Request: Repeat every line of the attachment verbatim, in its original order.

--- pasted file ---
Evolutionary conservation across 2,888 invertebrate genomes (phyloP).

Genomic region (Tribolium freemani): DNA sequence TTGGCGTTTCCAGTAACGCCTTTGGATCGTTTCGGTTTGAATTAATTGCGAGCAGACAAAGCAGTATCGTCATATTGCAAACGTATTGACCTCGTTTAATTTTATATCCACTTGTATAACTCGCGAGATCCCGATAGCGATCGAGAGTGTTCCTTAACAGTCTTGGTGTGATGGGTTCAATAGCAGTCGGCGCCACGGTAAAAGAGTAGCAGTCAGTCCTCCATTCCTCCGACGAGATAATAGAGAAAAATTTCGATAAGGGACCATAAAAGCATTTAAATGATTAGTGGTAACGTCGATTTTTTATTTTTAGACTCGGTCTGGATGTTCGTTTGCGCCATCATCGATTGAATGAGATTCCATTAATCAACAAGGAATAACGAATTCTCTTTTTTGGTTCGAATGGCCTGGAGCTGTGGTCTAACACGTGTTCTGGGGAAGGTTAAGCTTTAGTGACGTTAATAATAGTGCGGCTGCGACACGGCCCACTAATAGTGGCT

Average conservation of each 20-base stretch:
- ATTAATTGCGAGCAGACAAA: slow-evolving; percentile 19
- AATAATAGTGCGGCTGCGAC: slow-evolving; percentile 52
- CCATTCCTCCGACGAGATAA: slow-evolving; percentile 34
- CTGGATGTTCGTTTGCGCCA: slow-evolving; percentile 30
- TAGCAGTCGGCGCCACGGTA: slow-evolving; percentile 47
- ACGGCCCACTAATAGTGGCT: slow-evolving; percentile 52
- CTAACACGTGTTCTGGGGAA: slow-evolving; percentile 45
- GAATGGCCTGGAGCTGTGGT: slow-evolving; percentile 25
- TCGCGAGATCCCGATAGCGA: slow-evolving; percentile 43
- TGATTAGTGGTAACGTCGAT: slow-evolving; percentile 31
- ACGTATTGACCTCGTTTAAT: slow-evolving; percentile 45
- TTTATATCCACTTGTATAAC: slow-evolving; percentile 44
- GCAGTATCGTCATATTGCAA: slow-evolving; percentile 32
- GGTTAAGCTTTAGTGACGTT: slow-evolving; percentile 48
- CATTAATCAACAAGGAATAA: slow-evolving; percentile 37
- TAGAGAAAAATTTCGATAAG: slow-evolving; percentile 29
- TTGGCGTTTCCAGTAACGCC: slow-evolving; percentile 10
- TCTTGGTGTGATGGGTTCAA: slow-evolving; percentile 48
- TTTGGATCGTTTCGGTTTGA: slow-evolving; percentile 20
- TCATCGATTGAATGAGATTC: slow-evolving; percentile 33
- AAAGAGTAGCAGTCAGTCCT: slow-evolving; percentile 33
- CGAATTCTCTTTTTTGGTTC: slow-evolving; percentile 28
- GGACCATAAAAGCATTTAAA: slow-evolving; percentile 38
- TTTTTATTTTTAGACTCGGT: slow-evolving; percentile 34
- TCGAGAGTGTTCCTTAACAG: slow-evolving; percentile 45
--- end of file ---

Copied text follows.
Evolutionary conservation across 2,888 invertebrate genomes (phyloP).

Genomic region (Tribolium freemani): DNA sequence TTGGCGTTTCCAGTAACGCCTTTGGATCGTTTCGGTTTGAATTAATTGCGAGCAGACAAAGCAGTATCGTCATATTGCAAACGTATTGACCTCGTTTAATTTTATATCCACTTGTATAACTCGCGAGATCCCGATAGCGATCGAGAGTGTTCCTTAACAGTCTTGGTGTGATGGGTTCAATAGCAGTCGGCGCCACGGTAAAAGAGTAGCAGTCAGTCCTCCATTCCTCCGACGAGATAATAGAGAAAAATTTCGATAAGGGACCATAAAAGCATTTAAATGATTAGTGGTAACGTCGATTTTTTATTTTTAGACTCGGTCTGGATGTTCGTTTGCGCCATCATCGATTGAATGAGATTCCATTAATCAACAAGGAATAACGAATTCTCTTTTTTGGTTCGAATGGCCTGGAGCTGTGGTCTAACACGTGTTCTGGGGAAGGTTAAGCTTTAGTGACGTTAATAATAGTGCGGCTGCGACACGGCCCACTAATAGTGGCT

Average conservation of each 20-base stretch:
- ATTAATTGCGAGCAGACAAA: slow-evolving; percentile 19
- AATAATAGTGCGGCTGCGAC: slow-evolving; percentile 52
- CCATTCCTCCGACGAGATAA: slow-evolving; percentile 34
- CTGGATGTTCGTTTGCGCCA: slow-evolving; percentile 30
- TAGCAGTCGGCGCCACGGTA: slow-evolving; percentile 47
- ACGGCCCACTAATAGTGGCT: slow-evolving; percentile 52
- CTAACACGTGTTCTGGGGAA: slow-evolving; percentile 45
- GAATGGCCTGGAGCTGTGGT: slow-evolving; percentile 25
- TCGCGAGATCCCGATAGCGA: slow-evolving; percentile 43
- TGATTAGTGGTAACGTCGAT: slow-evolving; percentile 31
- ACGTATTGACCTCGTTTAAT: slow-evolving; percentile 45
- TTTATATCCACTTGTATAAC: slow-evolving; percentile 44
- GCAGTATCGTCATATTGCAA: slow-evolving; percentile 32
- GGTTAAGCTTTAGTGACGTT: slow-evolving; percentile 48
- CATTAATCAACAAGGAATAA: slow-evolving; percentile 37
- TAGAGAAAAATTTCGATAAG: slow-evolving; percentile 29
- TTGGCGTTTCCAGTAACGCC: slow-evolving; percentile 10
- TCTTGGTGTGATGGGTTCAA: slow-evolving; percentile 48
- TTTGGATCGTTTCGGTTTGA: slow-evolving; percentile 20
- TCATCGATTGAATGAGATTC: slow-evolving; percentile 33
- AAAGAGTAGCAGTCAGTCCT: slow-evolving; percentile 33
- CGAATTCTCTTTTTTGGTTC: slow-evolving; percentile 28
- GGACCATAAAAGCATTTAAA: slow-evolving; percentile 38
- TTTTTATTTTTAGACTCGGT: slow-evolving; percentile 34
- TCGAGAGTGTTCCTTAACAG: slow-evolving; percentile 45